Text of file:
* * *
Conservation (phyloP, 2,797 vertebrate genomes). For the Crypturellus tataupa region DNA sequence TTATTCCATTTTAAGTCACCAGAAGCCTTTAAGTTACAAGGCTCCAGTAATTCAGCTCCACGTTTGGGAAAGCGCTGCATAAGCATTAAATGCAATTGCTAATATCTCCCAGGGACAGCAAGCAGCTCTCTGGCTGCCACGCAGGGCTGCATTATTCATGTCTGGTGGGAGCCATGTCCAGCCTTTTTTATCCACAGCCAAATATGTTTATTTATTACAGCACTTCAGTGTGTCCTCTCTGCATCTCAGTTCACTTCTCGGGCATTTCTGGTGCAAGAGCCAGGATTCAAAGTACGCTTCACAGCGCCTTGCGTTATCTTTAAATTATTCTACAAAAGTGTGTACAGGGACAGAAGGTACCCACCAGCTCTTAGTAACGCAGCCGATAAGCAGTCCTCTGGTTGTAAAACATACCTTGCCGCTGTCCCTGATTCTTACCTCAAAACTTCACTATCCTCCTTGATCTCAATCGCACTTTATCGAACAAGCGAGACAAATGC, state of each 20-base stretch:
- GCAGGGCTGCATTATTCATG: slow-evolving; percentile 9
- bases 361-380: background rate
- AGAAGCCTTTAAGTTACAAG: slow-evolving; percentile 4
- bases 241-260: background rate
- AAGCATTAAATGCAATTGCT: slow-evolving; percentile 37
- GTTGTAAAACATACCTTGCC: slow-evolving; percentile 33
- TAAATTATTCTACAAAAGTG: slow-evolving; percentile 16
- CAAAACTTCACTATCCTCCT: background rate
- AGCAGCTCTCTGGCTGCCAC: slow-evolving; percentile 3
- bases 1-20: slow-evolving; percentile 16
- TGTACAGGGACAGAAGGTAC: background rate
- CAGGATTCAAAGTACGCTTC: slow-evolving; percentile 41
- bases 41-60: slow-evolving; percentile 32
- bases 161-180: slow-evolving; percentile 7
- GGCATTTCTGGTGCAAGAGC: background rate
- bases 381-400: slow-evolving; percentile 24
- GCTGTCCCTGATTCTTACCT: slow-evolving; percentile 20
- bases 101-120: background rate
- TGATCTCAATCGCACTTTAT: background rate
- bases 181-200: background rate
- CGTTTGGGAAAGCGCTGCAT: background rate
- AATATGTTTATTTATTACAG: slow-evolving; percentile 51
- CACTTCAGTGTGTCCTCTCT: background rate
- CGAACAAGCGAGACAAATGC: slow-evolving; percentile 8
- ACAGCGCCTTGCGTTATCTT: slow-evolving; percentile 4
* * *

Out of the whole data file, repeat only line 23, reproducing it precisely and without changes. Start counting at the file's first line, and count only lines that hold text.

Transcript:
- AATATGTTTATTTATTACAG: slow-evolving; percentile 51